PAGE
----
So much of the discussion about faith, spirituality, and religion relies on the term "values." We want to probe deeper, in multi-faith gatherings, to determine what a person "values," or what they find meaningful, beyond the simple name of their religion, or collective set of beliefs. Worth, a synonym of "value," lurks in the etymology of the word "worship," which is, otherwise, worth-ship. The question of worship is one that asks, to where or to whom should I point my worth?
Perhaps I can explain the need for value to this audience as likened to the need for a strainer which allows us to distill the opportunities for thought or action that we are presented, from the ones that we will ultimately pursue. We cannot continue to live, except haphazardly and disastrously, until we determine what is worth our time, our thought, our energy, or our presence. I have often found, however, that in the discussion of how to give value to our various "deities" or points of worth-ship, the question of self-value, or self-worth, gets lost. That is the question I have ultimately come to spend time most with at Dartmouth: not how my friends should value me, not why a certain graduate program should value me, not the at-once practical and existential question of what value I have to offer to the World with a capital W, and not even the question of what specific values guide my everyday decisions. Rather, I have asked, primarily, what is the value of me, for me? How can I value myself?
To answer this, I ask more questions: Why did I end up as an individual, in my own realm, where I could sit so comfortably, specifically, and familiarly with myself, my observations, my experiences, and my lens through which I live? Why did this lens come with its own set of limbs, and its own consciousness that could tell its limbs what to do? What am I doing with all of this free will, not generic human free will, but rather, specifically, my free will?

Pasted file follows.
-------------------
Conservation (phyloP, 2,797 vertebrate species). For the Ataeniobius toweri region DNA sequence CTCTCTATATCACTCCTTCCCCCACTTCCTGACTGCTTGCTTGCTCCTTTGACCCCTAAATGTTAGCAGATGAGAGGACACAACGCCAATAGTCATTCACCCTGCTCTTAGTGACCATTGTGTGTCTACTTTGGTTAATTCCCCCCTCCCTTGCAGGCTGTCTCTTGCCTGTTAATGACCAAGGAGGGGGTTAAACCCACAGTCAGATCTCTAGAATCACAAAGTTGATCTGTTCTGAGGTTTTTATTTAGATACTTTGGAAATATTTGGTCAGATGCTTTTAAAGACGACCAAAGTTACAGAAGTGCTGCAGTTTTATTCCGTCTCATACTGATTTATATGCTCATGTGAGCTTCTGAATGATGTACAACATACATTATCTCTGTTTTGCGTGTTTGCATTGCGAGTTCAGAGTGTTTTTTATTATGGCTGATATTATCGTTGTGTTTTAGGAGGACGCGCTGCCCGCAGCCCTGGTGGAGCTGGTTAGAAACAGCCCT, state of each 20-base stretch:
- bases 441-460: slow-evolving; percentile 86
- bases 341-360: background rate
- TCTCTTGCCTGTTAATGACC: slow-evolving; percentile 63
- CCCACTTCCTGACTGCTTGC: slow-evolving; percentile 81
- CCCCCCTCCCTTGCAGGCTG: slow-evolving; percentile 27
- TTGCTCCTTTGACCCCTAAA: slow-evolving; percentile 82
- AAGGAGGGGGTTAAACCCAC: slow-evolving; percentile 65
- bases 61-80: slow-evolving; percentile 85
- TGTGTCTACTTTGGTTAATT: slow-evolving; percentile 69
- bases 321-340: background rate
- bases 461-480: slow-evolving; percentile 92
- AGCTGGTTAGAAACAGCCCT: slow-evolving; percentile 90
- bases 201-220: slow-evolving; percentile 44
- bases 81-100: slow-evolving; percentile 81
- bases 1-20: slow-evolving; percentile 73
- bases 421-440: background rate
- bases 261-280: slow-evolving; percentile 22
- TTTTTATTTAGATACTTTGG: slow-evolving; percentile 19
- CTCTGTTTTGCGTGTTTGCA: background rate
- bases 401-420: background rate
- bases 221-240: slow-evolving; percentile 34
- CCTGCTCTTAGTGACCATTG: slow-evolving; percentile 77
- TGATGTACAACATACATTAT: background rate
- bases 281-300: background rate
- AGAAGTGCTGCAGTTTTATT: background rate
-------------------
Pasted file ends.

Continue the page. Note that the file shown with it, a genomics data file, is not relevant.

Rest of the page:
I realize, by understanding the nature of my free will, that my perspective is unalterably unique, just as any person's perspective is unalterably unique. Through exercising my free will by making decisions, like choosing to stand still after a period of walking, I have learned what it means to be myself, and what the empirical value of myself must be. It must be non-interchangeability which lends to me having utmost responsibility over my limbs, eyes, heart, and engagements with other equally unique people.
No one else other than myself can be me; no one else can choose for me to stare at the sky or look at the mountains north of campus, in order to appease an overwhelming sense of awe, other than myself. If I cannot understand what I am given the capacity to understand best – i.e. myself – I cannot understand other things beyond myself. I must be aware of my self, a self defined by my own free will, in order to even think about a god abstractly defined by Perfection. And when I am able to contextualize myself with what is Perfect, I can also learn to contextualize other people over whose realms I have less knowledge. I can, this way, learn to sincerely value the other people, animals, snowy white skies, organic molecules, wisps of air, and avocados in this Universe, whose existences, too, are facts of this Life, and aspects of the absolute truth.
So I am the one that, through my free will, I submit to God, when I engage in Islam, the Arabic gerund for "submission." It is my choice to submit myself to Whatever is, by definition, Most Perfect, Eternal, Most Mighty, All-Knowing, Most Forgiving, Most Merciful, Most Swift in Account, Most Loving, Most Aware, Most Just, that frees me from holding myself to any other standard. This is whose understanding has allowed me to value myself. This is where I choose to point my worth. This is what I worth-ship.